China’s bond market has been bleeding as the world’s second-largest economy is slowing down rapidly, pushing capital to other destinations.

Reuters cited the latest Institute of International Finance (IIF) data reporting that capital outflows from China’s bond market reached $1.4 billion in September.

Over the past eight months, China’s debt markets evaporated a total of $98.2 billion, mainly due to the economic slowdown.

International investors have lost confidence in China and pulled capital from this market due to the COVID pandemic, the lockdowns, the faltering housing market, and other issues which led to the economic downturn.

The latest data pointed to further cooling of the economy, with China’s industrial production barely growing in September and the service sector slowing.

In addition, the economy is still struggling amid pandemic control measures and weaker global demand.

According to Mark Reade, head of fixed-income desk research at Mizuho Securities Asia, there is another driver of the sell-down in Chinese bonds.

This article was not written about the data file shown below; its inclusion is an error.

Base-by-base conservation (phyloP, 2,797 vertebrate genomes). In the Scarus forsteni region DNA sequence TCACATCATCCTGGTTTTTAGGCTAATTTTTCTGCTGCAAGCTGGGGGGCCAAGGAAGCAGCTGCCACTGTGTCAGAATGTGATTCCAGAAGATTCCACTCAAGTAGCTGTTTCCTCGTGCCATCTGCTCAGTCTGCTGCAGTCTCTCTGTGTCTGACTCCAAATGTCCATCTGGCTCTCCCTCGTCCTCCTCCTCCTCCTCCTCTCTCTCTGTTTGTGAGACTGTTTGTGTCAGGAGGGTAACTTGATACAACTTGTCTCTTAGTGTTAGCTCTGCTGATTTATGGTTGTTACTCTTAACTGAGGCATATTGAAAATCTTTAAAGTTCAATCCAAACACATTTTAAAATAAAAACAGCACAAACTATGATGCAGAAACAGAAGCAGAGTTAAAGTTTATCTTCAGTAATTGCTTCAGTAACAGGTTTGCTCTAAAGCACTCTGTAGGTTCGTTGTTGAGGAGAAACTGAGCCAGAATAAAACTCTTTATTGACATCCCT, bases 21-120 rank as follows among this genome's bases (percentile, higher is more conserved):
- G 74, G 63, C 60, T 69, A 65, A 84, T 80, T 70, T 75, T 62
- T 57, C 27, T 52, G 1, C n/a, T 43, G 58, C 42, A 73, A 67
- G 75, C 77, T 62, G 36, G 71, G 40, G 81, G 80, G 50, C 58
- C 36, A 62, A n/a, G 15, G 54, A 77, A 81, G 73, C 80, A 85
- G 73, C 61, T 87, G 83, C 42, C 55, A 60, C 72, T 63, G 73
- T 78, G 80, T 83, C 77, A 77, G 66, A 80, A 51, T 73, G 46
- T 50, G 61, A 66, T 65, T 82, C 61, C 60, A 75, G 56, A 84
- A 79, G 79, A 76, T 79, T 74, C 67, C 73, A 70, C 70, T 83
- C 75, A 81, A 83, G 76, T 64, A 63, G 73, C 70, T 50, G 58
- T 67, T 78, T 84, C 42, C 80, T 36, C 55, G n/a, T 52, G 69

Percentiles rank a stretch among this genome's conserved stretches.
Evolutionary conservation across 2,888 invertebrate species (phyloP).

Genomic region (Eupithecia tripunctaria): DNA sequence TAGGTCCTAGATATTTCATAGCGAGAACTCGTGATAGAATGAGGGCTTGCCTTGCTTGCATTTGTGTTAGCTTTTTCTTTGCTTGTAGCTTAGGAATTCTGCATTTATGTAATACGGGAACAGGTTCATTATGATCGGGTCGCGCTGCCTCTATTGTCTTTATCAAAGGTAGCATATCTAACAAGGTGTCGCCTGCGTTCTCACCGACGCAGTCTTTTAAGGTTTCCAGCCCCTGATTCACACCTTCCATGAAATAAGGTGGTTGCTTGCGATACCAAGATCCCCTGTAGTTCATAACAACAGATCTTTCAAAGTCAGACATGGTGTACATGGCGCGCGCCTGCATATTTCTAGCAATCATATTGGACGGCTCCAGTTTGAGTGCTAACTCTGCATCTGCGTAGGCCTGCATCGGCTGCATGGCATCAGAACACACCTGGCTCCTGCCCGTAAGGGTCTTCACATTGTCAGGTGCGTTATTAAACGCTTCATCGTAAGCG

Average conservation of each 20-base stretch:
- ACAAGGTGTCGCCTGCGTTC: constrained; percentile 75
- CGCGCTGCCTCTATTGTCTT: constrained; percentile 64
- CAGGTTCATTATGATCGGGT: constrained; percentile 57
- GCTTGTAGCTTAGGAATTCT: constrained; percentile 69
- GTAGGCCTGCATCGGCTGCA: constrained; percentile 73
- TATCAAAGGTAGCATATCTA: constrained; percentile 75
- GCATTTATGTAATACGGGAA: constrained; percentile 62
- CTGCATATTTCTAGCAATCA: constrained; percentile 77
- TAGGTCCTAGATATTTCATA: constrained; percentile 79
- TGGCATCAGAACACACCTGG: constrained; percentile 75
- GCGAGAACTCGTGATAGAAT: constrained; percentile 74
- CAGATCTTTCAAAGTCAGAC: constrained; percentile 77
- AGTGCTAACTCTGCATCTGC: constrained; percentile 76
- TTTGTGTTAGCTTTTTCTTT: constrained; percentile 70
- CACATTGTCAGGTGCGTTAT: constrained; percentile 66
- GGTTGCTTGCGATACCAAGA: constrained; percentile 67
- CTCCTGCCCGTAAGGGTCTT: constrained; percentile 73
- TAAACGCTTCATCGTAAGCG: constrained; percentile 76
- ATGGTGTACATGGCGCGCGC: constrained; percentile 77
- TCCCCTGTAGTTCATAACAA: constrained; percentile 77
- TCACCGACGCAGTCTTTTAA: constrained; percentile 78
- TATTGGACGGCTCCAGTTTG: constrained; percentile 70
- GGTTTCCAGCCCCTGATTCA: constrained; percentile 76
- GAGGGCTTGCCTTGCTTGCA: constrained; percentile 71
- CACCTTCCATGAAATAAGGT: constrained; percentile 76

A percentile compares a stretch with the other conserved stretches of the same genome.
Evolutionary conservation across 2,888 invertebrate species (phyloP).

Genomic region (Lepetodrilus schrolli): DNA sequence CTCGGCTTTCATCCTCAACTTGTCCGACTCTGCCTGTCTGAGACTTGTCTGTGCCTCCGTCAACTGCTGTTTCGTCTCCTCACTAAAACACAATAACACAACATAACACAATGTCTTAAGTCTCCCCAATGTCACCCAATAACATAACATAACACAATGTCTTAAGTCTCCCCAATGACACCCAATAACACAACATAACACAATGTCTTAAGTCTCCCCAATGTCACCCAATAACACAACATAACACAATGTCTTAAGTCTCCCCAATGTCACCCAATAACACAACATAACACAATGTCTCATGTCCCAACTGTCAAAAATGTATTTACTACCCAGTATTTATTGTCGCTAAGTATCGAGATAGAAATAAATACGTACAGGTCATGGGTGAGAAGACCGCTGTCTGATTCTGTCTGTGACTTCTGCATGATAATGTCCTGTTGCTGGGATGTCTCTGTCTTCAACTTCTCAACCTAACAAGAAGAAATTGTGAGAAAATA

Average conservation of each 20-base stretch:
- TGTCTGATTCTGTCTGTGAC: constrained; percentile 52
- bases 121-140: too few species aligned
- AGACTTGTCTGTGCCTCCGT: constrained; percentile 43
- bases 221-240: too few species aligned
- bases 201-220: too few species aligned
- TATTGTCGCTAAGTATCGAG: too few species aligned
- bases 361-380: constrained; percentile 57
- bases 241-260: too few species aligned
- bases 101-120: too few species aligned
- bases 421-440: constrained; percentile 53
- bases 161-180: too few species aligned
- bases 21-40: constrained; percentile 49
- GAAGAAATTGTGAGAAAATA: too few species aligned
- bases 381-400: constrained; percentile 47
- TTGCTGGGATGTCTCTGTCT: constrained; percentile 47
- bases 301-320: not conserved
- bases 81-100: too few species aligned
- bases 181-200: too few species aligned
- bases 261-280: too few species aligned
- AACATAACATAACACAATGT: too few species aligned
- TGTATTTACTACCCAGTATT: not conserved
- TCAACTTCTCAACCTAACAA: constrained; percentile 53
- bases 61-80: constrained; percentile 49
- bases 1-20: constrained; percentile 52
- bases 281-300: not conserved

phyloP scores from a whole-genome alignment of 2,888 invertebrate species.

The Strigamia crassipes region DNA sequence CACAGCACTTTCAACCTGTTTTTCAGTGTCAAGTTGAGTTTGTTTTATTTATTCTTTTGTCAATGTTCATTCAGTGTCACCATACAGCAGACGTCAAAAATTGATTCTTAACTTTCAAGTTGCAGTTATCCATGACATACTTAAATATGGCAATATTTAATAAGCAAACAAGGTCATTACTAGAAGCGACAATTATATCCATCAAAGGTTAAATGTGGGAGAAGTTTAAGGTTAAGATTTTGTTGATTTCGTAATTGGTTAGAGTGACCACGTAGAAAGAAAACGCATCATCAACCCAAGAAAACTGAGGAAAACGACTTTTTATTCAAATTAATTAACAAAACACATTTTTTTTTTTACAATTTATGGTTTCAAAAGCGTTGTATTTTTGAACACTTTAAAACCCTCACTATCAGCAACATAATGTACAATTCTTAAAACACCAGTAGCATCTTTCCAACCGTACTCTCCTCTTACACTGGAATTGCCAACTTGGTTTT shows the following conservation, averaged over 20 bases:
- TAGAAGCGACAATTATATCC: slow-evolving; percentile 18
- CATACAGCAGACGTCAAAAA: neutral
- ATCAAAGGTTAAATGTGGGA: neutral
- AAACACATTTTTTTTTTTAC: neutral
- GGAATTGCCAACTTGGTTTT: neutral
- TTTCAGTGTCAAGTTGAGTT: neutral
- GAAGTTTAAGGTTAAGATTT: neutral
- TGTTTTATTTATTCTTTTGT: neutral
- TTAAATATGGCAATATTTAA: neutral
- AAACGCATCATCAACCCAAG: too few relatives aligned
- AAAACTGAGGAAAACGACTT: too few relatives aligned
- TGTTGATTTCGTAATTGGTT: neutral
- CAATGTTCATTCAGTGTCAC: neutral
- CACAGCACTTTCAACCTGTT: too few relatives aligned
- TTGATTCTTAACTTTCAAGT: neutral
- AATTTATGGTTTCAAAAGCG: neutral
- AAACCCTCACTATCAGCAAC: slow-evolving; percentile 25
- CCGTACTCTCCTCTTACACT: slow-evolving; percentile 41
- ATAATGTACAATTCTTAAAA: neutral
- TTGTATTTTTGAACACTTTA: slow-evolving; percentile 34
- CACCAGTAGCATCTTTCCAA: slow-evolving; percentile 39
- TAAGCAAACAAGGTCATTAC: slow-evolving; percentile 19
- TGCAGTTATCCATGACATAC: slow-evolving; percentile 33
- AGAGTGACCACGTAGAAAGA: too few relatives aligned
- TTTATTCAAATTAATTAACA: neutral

Nikkei cited Reade explaining that, with the interest rate hikes from the U.S. central bank, the yield on 10-year Treasury bonds topped that of the Chinese equivalent for the first time in 12 years in April.

That’s why foreign investors are withdrawing capital from China and buying high-yield debt elsewhere.

Besides the bond market, foreign capital flowed from the Chinese equity market.

Data shows that Chinese stock portfolios lost $700 million in September.

This year, the accumulated capital outflow from China’s stock market has reached $2.2 billion.

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